An Arizona man who sold ammunition to the gunman who carried out the deadliest mass shooting in modern US history was charged Friday with manufacturing armor-piercing bullets, the AP reports. Unfired armor-piercing bullets found inside the Las Vegas hotel room where Stephen Paddock launched the attack on Oct. 1 contained the fingerprints of ammunition dealer Douglas Haig, according to a criminal complaint filed in federal court in Phoenix. It says Haig didn't have a license to manufacture armor-piercing ammunition. The documents don't say if the ammunition was used in the attack. Haig was charged 35 minutes before holding a news conference where he said he didn't notice anything suspicious when he sold 720 rounds of ammunition to Paddock in the weeks before the massacre that left 58 people dead.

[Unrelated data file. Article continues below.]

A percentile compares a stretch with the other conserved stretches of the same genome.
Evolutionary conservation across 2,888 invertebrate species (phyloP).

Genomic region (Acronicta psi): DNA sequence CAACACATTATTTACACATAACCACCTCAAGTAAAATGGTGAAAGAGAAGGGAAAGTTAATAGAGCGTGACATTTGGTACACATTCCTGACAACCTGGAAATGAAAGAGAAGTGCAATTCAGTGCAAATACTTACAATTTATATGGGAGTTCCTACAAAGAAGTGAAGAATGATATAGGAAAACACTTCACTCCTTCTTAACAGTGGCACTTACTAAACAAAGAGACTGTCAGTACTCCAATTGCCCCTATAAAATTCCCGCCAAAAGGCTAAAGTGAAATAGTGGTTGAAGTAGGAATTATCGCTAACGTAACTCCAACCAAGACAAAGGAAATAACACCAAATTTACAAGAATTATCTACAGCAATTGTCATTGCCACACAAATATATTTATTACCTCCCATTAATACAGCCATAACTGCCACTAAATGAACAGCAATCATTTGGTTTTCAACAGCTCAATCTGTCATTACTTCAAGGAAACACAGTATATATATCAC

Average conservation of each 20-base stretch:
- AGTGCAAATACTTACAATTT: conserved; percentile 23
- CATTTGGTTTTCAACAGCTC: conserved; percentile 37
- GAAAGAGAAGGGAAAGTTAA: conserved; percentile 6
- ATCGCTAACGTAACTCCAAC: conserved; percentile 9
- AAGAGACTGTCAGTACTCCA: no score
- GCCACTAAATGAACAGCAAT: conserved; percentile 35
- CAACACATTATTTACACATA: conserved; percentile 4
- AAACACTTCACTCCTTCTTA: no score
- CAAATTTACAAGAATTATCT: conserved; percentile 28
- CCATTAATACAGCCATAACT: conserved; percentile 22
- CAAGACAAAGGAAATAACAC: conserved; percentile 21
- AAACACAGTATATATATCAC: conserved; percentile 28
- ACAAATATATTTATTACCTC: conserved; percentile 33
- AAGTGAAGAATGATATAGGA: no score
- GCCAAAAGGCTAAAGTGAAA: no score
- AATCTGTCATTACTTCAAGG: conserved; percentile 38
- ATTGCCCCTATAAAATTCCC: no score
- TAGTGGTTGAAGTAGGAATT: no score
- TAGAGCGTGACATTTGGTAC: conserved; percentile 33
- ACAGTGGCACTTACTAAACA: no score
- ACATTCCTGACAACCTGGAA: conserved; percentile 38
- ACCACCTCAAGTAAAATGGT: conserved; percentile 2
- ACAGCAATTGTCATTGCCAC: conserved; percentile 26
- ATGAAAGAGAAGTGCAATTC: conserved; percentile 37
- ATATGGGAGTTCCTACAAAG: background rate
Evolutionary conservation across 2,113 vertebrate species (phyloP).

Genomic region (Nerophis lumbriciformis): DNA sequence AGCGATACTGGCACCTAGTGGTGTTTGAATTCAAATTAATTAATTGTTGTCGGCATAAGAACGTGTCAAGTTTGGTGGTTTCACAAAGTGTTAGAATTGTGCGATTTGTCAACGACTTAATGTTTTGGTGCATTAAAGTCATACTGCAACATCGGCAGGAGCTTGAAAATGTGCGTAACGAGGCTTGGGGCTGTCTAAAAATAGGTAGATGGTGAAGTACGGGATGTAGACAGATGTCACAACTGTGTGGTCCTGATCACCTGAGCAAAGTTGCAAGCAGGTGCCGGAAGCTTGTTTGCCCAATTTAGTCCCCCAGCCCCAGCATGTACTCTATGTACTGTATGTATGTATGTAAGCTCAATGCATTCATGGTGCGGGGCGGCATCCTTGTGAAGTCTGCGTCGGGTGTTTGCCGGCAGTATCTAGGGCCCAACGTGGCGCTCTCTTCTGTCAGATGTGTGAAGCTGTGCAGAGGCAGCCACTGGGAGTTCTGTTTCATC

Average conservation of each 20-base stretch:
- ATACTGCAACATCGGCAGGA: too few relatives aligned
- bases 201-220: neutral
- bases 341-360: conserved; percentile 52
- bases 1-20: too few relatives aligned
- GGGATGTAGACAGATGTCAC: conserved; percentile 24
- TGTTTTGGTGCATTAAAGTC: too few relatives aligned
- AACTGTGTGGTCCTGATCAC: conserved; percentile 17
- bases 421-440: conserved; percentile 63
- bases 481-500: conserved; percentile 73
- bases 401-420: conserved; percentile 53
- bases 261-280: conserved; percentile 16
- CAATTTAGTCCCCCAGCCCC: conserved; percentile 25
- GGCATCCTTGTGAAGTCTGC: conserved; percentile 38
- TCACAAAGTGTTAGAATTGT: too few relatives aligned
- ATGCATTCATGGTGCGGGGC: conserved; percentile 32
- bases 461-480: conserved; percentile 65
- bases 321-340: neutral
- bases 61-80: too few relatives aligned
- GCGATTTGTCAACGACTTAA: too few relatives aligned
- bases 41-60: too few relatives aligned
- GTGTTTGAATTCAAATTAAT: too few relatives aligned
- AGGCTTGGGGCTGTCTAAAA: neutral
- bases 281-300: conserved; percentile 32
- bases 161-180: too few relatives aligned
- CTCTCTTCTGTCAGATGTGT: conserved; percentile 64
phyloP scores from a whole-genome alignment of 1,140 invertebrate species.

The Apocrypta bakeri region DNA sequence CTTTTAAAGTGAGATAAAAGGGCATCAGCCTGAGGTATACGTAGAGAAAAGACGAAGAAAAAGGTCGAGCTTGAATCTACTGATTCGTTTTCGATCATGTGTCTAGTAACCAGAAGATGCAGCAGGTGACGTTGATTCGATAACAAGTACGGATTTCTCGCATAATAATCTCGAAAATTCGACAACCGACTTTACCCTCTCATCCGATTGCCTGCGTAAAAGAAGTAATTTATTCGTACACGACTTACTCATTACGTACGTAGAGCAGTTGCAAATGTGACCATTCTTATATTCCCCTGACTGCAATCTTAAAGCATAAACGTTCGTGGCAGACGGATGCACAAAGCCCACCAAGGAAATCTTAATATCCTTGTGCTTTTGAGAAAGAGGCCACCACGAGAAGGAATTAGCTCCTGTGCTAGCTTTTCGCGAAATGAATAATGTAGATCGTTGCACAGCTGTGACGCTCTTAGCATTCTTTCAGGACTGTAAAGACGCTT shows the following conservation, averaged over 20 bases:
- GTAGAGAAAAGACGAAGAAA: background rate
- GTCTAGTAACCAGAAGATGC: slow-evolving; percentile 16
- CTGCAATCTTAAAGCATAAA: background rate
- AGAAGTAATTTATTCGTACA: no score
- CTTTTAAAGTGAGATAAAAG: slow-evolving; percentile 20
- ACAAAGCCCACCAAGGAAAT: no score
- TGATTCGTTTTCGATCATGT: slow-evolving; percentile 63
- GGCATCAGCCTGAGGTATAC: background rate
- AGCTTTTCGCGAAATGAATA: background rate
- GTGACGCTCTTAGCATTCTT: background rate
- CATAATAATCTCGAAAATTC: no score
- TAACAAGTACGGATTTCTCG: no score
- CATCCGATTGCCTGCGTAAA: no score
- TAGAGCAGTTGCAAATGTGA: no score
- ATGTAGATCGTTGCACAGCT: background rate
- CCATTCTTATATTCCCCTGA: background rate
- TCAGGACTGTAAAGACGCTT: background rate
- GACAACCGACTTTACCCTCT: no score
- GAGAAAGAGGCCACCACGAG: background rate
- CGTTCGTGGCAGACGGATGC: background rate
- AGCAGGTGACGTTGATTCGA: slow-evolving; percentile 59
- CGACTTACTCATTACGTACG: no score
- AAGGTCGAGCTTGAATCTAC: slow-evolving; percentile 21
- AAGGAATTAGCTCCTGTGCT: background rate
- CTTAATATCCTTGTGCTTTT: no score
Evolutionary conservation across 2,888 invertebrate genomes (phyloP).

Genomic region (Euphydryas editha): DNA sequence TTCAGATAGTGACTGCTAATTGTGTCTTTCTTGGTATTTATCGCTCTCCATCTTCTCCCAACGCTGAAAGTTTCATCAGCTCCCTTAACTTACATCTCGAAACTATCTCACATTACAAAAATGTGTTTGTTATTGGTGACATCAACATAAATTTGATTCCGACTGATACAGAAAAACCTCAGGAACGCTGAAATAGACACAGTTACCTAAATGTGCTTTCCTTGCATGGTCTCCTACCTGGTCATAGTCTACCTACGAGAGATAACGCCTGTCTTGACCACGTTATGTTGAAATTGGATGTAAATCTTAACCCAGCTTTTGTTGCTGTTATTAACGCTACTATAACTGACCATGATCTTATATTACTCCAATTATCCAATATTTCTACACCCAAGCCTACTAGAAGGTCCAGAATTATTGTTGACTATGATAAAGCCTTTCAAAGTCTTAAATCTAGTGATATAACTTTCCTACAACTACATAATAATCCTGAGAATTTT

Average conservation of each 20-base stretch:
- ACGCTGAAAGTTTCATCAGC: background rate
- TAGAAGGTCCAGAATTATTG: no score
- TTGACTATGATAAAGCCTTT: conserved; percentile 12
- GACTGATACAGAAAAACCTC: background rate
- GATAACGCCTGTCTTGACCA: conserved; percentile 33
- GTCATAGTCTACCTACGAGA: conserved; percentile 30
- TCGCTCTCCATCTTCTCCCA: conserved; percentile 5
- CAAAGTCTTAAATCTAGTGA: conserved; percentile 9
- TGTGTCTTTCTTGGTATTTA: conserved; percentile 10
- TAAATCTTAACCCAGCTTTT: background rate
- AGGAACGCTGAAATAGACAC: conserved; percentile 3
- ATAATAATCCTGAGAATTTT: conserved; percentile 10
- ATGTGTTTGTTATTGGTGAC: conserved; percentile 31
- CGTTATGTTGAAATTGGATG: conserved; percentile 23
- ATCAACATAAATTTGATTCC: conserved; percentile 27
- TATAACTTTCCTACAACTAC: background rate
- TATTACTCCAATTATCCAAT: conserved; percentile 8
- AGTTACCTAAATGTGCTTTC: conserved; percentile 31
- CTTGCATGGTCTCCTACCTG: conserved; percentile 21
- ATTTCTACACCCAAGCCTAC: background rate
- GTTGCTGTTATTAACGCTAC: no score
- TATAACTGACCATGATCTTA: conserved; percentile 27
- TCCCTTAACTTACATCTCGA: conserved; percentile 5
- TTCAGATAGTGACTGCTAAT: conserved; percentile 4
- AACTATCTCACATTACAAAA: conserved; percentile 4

Haig told investigators that when Paddock bought the ammunition at his home in suburban Phoenix, Paddock went to his car to get gloves and put them on before taking the box from Haig, the complaint said. "I had no contribution to what Paddock did," Haig told reporters. "I had no way to see into his mind." The two armor-piercing bullets found inside Paddock's hotel room with Haig's fingerprints had an "incendiary capsule" on their noses, the documents said. A forensic analysis of those two bullets had tool marks consistent with the equipment in Haig's backyard workshop, according to the complaint. Haig, a 55-year-old aerospace engineer who sold ammunition as a hobby for about 25 years, said he met Paddock at a Phoenix gun show in the weeks before the shooting and that he was well-dressed and polite.